Q: Do you take solace in the fact that guys like Phil Mickelson and Padraig Harrington were still a few years away from their first major when they were your age?
A: It doesn't bother me what they did. I can only worry about myself and I'm trying to do it the best way possible. If it happens, great. If not, it's not going to make me sleep any worse.
13. The List
Nearly two full months after the PGA Tour kicked off its season, the developmental Nationwide circuit will get underway with this week's Panama Claro Championship.
This edition of The List examines five players to watch this year.
5. Tommy Biershenk: Longtime mini-tour veteran came within one stroke of earning his PGA Tour card at Q-school.
3. Danny Lee: Previously the youngest winner on the European Tour, he's looking to regain his game here in the U.S.
2. Won Joon Lee: Big hitter (311.5 yards per drive last year) will never be a week-in, week-out threat, but should secure a win or two this season.
1. Mathew Goggin: Just two years removed from playing in the final pairing at Turnberry with Tom Watson, if the Aussie dedicates himself to playing full-time on this tour, he'll be back in the big leagues in a hurry.
14. Stat of the Week
Since playing his way onto the PGA Tour in 1991, Phil Mickelson has never gone back-to-back years without a victory on the West Coast swing.
Why is this so noteworthy right now? Well, because he didn't win one last year and hasn't gotten one this year. The upcoming WGC-Accenture Match Play Championship will be Mickelson's last chance to avoid going two years in a row without a title on this early-season swing for the first time in his career.
History says we shouldn't bank on it, either. In 10 career starts at the Match Play, he has advanced to the weekend only one time.
It's no secret that Mickelson has cleaned up on the West Coast over the years. Starting with his Northern Telecom Open victory as an amateur in 1991, he owns 17 titles on this swing, accounting for nearly half of his career total of 38.
So should his recent run of four starts without a win be cause for concern? Not exactly.
While the lefty secured the hardware at the Bob Hope Classic prior to winning the Masters in 2004, each of his past two romps through Augusta have come without a previous West Coast victory. (In 2006, he won the BellSouth Classic in Atlanta one week earlier; last year, the Masters was his first win of the season.) While collecting trophies close to home is always nice, it's never been a major determining factor of long-term success for Mickelson.
Hey, let's remember: That old advertising slogan, "What will Phil do next?" was only created because he's so unpredictable. A second straight year of no West Coast wins for the first time in his career doesn't necessarily spell doom for impending months.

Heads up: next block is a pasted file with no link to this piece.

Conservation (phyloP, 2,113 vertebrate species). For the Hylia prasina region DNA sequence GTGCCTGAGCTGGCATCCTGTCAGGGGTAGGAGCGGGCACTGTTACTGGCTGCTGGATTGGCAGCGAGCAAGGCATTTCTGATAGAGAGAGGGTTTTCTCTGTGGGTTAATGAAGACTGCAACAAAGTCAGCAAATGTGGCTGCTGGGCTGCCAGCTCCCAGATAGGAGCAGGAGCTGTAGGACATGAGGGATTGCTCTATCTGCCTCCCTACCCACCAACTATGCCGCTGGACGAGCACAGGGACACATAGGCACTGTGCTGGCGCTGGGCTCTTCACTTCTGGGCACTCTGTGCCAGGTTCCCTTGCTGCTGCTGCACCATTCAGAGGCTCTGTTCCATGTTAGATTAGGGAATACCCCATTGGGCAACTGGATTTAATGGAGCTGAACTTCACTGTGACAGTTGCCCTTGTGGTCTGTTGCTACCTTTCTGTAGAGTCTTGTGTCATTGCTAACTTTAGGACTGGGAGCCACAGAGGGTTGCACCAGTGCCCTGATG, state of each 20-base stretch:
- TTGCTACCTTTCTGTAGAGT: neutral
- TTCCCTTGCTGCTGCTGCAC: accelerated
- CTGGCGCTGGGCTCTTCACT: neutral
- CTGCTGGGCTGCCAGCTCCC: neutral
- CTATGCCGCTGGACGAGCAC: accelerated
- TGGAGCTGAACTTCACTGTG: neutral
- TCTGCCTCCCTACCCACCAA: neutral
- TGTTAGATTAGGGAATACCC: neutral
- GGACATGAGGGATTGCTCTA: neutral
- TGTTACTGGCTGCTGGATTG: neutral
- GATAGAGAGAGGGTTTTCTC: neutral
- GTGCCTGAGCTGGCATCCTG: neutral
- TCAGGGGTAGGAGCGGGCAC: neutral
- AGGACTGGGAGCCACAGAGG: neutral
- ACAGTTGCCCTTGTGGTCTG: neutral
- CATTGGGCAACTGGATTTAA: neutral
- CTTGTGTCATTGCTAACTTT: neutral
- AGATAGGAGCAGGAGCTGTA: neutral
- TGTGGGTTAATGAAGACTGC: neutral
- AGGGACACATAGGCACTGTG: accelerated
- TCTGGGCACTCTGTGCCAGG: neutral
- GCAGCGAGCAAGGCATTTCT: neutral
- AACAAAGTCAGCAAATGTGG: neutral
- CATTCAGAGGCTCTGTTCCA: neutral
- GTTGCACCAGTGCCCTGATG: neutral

15. Fact or Fiction
Fred Couples is a serious candidate to make his own Presidents Cup team this year.
If there's one thing we've learned about Couples over the past few years it's that while he can no longer contend every week on the PGA Tour, he can certainly contend on any week.
He proved it once again at Riviera, parlaying a 36-hole lead into a seventh-place finish.
Couples will celebrate by receiving an MRI on his oft-troublesome back on Monday.
Sure, if he made his own roster for Royal Melbourne -- or even (gasp!) named himself to the team -- there's certainly a chance that Freddie could bottle some good feelings and play a vital role for the U.S. side. That said, there's as much of a chance that the long flight will cause his back to lock up and he'll be virtually immobilized come Thursday's opening matches.
Then there's the fact Couples struggled in the final round at Riviera. Now 51, he's become accustomed to playing 54-hole events on the Champions circuit and simply didn't look himself late in the tournament. Well, unlike the Ryder Cup, the Presidents Cup is indeed a four-day event.
Toss in the fact -- believe it or not -- a captain actually has plenty of other responsibilities and distractions during the week of competition and it's easy to understand why Couples shouldn't be considered a serious contender to play on the team.
Believe me: It would be fun to see Freddie teeing it up for the red, white and blue one last time, so I hope I'm wrong on this. But don't count on it. Consider the above statement to be FICTION.
16. From the Inbox
I've now been doing this so long I can still remember the old days, when I'd put up a bat signal for questions, then stare at my e-mail inbox in hopes of receiving questions.
Now? A quick tweet and within minutes, I've got enough queries to fill up a year's worth of W18 columns. Let's answer a few of 'em this week ...
@DaveAndrews723 Will Yani Tseng win more events on the LPGA this season than all Americans combined? Could happen.